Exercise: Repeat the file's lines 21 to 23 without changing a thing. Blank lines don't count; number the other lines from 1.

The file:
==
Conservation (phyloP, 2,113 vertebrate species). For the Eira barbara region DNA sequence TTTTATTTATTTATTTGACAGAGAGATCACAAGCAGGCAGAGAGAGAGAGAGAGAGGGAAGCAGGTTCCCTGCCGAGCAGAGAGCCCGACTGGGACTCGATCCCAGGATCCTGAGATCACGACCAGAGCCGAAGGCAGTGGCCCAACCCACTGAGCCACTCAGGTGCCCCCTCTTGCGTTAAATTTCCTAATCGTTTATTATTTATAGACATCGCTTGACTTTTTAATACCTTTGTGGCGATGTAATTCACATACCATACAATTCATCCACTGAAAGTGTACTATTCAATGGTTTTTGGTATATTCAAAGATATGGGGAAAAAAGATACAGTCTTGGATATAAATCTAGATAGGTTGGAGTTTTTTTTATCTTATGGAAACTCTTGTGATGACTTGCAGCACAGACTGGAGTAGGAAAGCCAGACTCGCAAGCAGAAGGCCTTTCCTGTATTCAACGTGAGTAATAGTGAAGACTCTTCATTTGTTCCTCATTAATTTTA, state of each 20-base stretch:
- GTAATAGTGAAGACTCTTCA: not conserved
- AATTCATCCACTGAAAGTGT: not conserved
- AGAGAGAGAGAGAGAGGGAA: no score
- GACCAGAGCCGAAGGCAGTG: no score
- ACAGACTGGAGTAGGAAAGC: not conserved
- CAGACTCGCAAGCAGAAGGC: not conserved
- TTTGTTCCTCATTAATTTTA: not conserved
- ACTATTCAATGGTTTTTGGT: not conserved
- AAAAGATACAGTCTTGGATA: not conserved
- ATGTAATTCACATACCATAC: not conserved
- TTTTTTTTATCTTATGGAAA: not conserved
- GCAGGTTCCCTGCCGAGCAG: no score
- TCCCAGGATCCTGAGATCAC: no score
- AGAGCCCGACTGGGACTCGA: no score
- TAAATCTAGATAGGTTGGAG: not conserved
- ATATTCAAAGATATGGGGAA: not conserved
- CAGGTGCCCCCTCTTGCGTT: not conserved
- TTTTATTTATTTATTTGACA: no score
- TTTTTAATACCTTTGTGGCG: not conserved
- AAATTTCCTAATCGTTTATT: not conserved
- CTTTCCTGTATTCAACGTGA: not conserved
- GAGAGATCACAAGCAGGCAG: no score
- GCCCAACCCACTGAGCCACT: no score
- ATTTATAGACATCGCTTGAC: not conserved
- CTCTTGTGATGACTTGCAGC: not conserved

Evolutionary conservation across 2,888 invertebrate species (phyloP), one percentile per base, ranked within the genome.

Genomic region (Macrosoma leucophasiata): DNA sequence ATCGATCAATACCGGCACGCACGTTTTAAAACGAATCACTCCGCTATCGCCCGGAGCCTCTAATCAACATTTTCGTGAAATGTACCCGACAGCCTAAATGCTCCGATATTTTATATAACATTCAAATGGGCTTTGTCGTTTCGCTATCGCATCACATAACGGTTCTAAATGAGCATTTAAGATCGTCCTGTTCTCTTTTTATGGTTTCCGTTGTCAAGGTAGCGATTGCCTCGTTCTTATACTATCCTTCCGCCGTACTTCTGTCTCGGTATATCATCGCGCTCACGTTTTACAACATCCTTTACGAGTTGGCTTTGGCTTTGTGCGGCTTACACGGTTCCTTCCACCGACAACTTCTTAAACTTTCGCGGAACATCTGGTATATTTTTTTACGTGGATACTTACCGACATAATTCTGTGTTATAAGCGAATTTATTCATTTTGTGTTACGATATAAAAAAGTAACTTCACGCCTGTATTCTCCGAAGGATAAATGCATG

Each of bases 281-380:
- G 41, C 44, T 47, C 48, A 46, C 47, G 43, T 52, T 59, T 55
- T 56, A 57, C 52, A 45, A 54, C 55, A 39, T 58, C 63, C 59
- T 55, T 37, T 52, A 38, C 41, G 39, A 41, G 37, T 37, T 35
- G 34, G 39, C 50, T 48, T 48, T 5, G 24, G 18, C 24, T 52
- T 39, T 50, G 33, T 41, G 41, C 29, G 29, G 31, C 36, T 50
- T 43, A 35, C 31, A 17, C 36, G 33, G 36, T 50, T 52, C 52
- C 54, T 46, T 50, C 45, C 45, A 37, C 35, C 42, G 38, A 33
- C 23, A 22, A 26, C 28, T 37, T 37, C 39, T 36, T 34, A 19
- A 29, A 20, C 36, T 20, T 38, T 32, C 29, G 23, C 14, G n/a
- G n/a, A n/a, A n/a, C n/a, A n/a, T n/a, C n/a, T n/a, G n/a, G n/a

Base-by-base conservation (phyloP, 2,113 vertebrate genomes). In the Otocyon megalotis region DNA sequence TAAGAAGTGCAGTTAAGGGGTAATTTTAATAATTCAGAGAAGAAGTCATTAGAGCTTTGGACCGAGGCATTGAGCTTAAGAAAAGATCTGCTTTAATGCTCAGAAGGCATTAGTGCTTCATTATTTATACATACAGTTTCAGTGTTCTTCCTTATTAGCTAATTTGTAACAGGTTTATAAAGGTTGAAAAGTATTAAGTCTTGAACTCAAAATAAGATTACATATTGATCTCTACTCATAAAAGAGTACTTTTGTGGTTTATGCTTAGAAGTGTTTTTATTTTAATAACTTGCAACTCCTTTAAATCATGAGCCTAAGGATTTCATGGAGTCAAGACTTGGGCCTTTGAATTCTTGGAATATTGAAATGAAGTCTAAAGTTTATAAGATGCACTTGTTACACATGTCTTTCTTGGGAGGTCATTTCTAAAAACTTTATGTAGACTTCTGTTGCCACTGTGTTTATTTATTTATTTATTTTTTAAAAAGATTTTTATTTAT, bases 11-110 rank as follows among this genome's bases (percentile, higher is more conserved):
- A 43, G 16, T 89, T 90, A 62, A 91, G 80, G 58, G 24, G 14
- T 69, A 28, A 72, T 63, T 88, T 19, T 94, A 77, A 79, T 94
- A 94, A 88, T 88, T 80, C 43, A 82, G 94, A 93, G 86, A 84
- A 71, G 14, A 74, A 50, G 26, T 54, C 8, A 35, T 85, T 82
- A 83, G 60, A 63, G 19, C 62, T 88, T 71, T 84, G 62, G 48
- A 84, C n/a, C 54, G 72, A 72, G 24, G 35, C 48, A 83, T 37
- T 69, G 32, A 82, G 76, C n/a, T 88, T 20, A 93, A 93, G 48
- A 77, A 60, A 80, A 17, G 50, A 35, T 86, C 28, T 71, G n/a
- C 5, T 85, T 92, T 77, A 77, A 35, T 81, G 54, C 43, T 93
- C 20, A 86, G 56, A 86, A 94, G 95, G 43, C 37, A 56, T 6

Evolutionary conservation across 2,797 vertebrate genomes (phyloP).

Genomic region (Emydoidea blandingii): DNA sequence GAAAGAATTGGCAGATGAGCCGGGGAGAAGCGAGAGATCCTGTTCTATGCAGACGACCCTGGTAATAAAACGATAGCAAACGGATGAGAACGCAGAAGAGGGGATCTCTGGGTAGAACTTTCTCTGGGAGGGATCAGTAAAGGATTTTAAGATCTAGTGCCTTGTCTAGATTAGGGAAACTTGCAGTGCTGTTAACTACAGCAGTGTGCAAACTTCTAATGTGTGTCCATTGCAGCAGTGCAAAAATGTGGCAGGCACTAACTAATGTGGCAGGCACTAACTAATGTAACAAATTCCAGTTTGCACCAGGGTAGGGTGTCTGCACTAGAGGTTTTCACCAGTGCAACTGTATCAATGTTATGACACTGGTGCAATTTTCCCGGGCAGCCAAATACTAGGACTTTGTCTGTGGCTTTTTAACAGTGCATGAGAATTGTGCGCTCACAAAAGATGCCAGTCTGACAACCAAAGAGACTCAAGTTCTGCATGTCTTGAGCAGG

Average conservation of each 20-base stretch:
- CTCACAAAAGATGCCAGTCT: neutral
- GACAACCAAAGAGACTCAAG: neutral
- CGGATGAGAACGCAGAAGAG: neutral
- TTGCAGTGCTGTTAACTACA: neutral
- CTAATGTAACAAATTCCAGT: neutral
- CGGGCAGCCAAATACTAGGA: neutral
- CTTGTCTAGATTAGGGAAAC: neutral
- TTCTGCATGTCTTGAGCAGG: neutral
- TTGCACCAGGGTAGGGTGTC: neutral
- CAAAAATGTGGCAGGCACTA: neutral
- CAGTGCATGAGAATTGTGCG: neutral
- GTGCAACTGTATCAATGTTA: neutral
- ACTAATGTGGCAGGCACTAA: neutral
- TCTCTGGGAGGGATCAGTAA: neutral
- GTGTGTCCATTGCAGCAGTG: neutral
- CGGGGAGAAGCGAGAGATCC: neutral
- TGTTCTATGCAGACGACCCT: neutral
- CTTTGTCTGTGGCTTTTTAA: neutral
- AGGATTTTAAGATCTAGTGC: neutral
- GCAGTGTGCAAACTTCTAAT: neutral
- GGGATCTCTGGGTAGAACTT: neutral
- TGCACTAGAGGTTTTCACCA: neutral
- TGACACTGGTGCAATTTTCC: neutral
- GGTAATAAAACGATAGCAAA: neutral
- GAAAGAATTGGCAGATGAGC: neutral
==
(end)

- AAATTTCCTAATCGTTTATT: not conserved
- CTTTCCTGTATTCAACGTGA: not conserved
- GAGAGATCACAAGCAGGCAG: no score